Putting an end to the lingering uncertainty over Bengal’s panchayat elections, the state election commission announced that the rural body polls would take place on July 8. The counting for the single-phase polls is likely to take place on July 11. The five-year tenure of the panchayat bodies is set to expire on August 16.
The process of submission of nominations at offices of district magistrates and sub-divisional officers is scheduled to begin from Friday, June 9. While the last day for submission of nomination is June 15 (except on Sunday, June 11), the last day of withdrawal of nominations has been fixed on June 20.
The announcements were made on Wednesday afternoon by the state’s newly-appointed election commissioner, Rajiva Sinha, who seemed to have wasted no time in declaring the poll schedule since he took charge of the office earlier in the day after his appointment was confirmed by Governor CV Ananda Bose.
With the large scale violence and intimidation during the previous edition of the state’s rural polls in 2018 still fresh in public memory, questions, though, have been raised on whether the state election commission would have sufficient police force at its disposal for holding the polls in a single phase and ensuring free and fair elections at the same time.
“We have not taken a call on whether we would ask for central forces cover for these polls. We will decide that at a later stage. For now, we made the announcement of the poll schedule based on our talks with the state government. We are of the impression that the government has thought this through and we believe this could be done. We will deal with hiccups, if any, as and when we confront them,” Sinha, the former chief secretary of the state, said without clarifying whether the commission intends to hold the polls with state police cover only.
This year, the three-tier rural polls would be held for 63,229 seats in 3317 Gram Panchayats, 9730 seats for 341 Panchayat Samitis and 928 seats for 22 Zilla Parishads of the state. Over 5.67 crore electorates are expected to cast their votes across 61,636 polling stations. In Kalimpong and Darjeeling districts, where grassroots administration is carried out through the autonomous Gorkhaland Territorial Administration, the polls would be held only at the two upper tiers of Panchayat Samiti and Zilla Parishad.
What came as a sudden announcement from the commission, leaving prospective candidates a window of just six days to file nominations, the declared poll schedule is also likely to adversely affect ruling Trinamul Congress general secretary Abhishek Banerjee’s ongoing Naba Jowar mass outreach programme where the leader is trying to pinpoint candidates for his party based on grassroots feedback. Banerjee has spent 43 out of his scheduled 60-day campaign in the districts but is yet to cover parts of Nadia and both North and South 24 Parganas districts.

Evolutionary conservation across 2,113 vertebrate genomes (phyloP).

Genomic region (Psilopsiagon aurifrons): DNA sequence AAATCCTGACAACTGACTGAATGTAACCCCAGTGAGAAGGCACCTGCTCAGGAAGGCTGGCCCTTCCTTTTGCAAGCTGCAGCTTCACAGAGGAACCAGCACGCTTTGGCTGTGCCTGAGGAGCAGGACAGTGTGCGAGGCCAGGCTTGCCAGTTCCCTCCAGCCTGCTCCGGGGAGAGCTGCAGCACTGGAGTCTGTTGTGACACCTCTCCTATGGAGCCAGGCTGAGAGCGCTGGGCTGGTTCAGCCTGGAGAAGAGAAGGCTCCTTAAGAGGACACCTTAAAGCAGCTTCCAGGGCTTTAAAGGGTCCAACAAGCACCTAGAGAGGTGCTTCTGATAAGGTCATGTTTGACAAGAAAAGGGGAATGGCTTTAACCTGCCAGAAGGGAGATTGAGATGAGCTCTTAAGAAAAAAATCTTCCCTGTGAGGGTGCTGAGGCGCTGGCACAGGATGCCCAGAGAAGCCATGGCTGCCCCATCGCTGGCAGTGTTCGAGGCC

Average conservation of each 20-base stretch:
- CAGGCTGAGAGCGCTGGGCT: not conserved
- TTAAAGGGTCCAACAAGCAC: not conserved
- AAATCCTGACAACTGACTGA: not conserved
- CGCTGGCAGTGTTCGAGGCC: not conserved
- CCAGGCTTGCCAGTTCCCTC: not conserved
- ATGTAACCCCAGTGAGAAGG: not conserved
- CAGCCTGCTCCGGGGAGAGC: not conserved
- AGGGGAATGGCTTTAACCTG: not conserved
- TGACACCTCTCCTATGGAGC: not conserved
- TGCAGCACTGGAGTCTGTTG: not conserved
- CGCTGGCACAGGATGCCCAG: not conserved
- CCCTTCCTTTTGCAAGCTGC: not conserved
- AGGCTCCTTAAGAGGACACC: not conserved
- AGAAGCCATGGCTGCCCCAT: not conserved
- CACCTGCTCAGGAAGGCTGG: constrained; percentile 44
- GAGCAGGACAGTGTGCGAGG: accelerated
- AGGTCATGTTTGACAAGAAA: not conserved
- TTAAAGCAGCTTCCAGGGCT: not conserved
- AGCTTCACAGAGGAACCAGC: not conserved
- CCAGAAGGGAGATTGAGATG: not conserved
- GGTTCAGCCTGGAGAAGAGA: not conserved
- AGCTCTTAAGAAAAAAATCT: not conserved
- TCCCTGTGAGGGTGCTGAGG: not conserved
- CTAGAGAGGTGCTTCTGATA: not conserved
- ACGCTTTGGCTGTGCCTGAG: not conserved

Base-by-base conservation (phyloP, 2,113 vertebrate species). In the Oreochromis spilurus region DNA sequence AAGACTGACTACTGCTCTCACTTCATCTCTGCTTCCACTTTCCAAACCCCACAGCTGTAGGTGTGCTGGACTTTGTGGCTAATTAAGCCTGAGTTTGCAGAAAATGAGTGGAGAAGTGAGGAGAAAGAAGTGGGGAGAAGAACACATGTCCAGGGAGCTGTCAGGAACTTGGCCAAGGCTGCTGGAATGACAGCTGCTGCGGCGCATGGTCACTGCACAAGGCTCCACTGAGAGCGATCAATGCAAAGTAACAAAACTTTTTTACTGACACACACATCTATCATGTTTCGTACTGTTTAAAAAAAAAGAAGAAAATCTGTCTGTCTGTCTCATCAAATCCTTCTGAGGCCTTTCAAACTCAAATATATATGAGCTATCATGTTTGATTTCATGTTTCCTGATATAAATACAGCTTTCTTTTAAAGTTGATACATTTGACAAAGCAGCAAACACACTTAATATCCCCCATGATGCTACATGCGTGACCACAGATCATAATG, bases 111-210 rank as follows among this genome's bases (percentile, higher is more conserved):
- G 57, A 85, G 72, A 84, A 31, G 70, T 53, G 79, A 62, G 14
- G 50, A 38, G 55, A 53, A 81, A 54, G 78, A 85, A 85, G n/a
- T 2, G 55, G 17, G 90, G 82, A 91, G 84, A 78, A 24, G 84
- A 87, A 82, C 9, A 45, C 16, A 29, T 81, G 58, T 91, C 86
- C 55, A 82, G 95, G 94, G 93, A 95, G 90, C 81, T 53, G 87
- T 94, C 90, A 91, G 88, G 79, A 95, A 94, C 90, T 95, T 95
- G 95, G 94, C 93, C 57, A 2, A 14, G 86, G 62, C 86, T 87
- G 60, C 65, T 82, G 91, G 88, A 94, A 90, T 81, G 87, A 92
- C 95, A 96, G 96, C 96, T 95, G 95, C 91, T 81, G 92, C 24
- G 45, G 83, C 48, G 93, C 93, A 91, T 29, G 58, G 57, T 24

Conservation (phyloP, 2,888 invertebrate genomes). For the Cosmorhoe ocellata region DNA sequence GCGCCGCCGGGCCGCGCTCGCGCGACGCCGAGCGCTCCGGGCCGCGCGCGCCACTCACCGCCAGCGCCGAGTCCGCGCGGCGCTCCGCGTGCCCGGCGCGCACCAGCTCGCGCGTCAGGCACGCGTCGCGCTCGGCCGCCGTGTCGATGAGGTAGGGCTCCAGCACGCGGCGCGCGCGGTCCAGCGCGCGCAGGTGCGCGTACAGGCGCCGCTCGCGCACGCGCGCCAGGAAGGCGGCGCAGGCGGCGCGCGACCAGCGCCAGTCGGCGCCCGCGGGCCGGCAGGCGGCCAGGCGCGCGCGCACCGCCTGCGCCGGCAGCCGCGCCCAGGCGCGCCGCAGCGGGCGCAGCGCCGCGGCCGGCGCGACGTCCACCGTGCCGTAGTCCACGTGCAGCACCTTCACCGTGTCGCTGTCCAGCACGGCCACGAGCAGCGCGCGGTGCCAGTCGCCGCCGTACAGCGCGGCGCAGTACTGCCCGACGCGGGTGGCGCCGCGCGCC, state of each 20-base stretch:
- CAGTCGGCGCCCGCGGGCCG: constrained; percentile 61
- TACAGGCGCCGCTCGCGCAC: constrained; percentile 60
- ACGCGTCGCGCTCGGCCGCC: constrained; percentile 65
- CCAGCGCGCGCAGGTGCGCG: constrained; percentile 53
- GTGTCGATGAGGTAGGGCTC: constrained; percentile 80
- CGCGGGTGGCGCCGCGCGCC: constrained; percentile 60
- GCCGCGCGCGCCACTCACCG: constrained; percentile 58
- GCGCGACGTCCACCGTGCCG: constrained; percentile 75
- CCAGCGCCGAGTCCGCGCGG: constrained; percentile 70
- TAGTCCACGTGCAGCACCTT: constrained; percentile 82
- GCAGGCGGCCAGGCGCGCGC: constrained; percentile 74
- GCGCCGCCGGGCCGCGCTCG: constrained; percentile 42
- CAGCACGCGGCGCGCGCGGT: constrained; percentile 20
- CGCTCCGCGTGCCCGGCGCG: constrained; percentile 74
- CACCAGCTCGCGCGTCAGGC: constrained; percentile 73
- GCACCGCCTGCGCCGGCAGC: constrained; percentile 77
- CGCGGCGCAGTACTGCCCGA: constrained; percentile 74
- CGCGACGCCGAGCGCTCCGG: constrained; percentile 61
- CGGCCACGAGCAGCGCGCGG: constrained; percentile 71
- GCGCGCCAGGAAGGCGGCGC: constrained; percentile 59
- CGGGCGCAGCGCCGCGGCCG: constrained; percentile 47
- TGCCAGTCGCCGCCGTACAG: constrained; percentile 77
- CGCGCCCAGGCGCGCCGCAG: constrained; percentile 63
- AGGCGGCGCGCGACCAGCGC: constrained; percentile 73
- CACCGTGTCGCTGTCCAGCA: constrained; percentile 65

For the state’s ruling dispensation, the significance of the upcoming polls carries in its final opportunity to test waters in Bengal’s countryside, Trinamul’s most consistent vote bank, in the run up to the crucial general elections next year. The party has been fighting an uphill perception battle in the wake of the large-scale corruption allegations across different sectors of state administration which has already resulted in several of its top leaders finding themselves behind bars.
Despite its landslide victory in the 2021 state polls, a marked improvement over its performance in the previous edition of Lok Sabha elections where the BJP snatched 18 of the 42 seats, its recent humiliation in the Assembly by polls at Murshidabad’s Sagardighi, a rural constituency, in the hands of the Left-Congress combine reportedly ruffled feathers in the party’s top brass.
Factional feuds across various levels of Trinamul was also believed to be one of the reasons why Abhishek Banerjee conceived his mass outreach campaign across the state ahead of the rural polls.
For the opposition, the polls provide yet another opportunity to test their organization prowess and their ability to capitalize on anti-incumbency.
But it’s the apprehension of rampant political violence, which has bloodied the state with unwarranted consistency, that continues to remain the biggest challenge for chief minister Mamata Banerjee, especially during these polls. The BJP alleges that the TMC won 34 percent of panchayat seats in 2018 uncontested primarily on account of threats, intimidation and violence unleashed on prospective opposition candidates. Large-scale clashes, leading to some 25 deaths and many injuries were reported from across the state on the day of the polls itself and its immediate aftermath five years ago. It’s the re-run of that political culture that should keep the new state election commissioner at the edge of his seat.
“The panchayat polls will be free and fair this time,” Abhishek Banerjee has claimed on multiple occasions during his grassroots campaign over the last few weeks. It remains to be seen if the election commission keeps its faith in the state police to maintain peace or whether it reaches out to central armed forces to get the job done.